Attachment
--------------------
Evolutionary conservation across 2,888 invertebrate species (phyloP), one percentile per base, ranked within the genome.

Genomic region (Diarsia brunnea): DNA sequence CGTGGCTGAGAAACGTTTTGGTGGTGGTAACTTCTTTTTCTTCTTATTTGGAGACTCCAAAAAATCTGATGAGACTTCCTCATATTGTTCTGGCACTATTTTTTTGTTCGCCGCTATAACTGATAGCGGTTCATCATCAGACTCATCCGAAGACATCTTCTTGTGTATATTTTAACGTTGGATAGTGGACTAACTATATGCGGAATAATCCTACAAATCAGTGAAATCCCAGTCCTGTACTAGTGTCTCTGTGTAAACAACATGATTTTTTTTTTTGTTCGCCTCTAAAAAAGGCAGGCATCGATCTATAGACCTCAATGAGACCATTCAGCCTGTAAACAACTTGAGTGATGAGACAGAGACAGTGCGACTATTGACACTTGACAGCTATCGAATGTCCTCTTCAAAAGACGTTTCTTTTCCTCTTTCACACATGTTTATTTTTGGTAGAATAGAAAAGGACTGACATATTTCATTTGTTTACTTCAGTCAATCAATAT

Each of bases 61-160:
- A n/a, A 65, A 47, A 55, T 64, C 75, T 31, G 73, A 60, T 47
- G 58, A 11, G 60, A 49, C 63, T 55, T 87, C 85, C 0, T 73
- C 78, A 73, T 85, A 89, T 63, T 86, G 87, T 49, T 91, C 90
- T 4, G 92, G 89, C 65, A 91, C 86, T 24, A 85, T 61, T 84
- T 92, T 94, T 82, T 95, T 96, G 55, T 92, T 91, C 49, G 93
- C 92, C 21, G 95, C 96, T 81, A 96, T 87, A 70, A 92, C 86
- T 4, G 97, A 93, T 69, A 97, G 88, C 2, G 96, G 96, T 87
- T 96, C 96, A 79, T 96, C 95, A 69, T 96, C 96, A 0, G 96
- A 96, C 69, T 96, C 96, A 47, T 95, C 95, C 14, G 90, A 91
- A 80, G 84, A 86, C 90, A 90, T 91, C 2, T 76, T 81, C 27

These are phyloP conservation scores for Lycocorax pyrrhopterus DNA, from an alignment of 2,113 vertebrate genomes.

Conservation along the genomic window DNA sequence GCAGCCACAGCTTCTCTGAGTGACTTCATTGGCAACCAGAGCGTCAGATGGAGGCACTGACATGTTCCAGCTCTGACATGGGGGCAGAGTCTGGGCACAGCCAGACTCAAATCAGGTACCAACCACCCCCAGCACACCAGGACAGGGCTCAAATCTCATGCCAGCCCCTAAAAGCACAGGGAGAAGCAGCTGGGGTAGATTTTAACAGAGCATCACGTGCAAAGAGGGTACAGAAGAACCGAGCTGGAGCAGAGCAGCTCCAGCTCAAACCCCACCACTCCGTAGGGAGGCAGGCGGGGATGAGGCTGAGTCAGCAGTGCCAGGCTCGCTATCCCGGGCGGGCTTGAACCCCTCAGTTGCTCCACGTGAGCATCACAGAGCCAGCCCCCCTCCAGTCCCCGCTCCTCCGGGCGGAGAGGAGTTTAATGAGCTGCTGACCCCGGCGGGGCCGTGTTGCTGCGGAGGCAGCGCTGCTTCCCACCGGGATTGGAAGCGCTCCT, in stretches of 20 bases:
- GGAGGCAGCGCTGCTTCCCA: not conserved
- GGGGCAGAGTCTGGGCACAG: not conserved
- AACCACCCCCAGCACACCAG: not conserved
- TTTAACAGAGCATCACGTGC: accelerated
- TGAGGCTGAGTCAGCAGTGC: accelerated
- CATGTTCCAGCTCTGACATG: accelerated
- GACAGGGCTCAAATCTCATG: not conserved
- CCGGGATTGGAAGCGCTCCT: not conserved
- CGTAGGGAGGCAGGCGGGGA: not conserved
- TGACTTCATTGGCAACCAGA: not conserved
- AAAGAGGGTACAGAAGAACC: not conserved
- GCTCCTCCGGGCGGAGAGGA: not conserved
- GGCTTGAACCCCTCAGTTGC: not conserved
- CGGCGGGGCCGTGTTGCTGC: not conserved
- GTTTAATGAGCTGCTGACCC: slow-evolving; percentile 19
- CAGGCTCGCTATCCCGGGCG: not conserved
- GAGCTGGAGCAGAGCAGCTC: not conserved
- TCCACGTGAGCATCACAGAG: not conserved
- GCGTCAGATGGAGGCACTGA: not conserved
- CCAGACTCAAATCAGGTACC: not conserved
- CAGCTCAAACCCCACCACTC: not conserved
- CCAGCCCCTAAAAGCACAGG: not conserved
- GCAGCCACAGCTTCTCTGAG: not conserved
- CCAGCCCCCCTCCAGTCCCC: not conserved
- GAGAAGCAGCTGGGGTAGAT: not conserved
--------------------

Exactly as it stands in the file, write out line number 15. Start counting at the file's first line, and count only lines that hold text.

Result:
Conservation along the genomic window DNA sequence GCAGCCACAGCTTCTCTGAGTGACTTCATTGGCAACCAGAGCGTCAGATGGAGGCACTGACATGTTCCAGCTCTGACATGGGGGCAGAGTCTGGGCACAGCCAGACTCAAATCAGGTACCAACCACCCCCAGCACACCAGGACAGGGCTCAAATCTCATGCCAGCCCCTAAAAGCACAGGGAGAAGCAGCTGGGGTAGATTTTAACAGAGCATCACGTGCAAAGAGGGTACAGAAGAACCGAGCTGGAGCAGAGCAGCTCCAGCTCAAACCCCACCACTCCGTAGGGAGGCAGGCGGGGATGAGGCTGAGTCAGCAGTGCCAGGCTCGCTATCCCGGGCGGGCTTGAACCCCTCAGTTGCTCCACGTGAGCATCACAGAGCCAGCCCCCCTCCAGTCCCCGCTCCTCCGGGCGGAGAGGAGTTTAATGAGCTGCTGACCCCGGCGGGGCCGTGTTGCTGCGGAGGCAGCGCTGCTTCCCACCGGGATTGGAAGCGCTCCT, in stretches of 20 bases: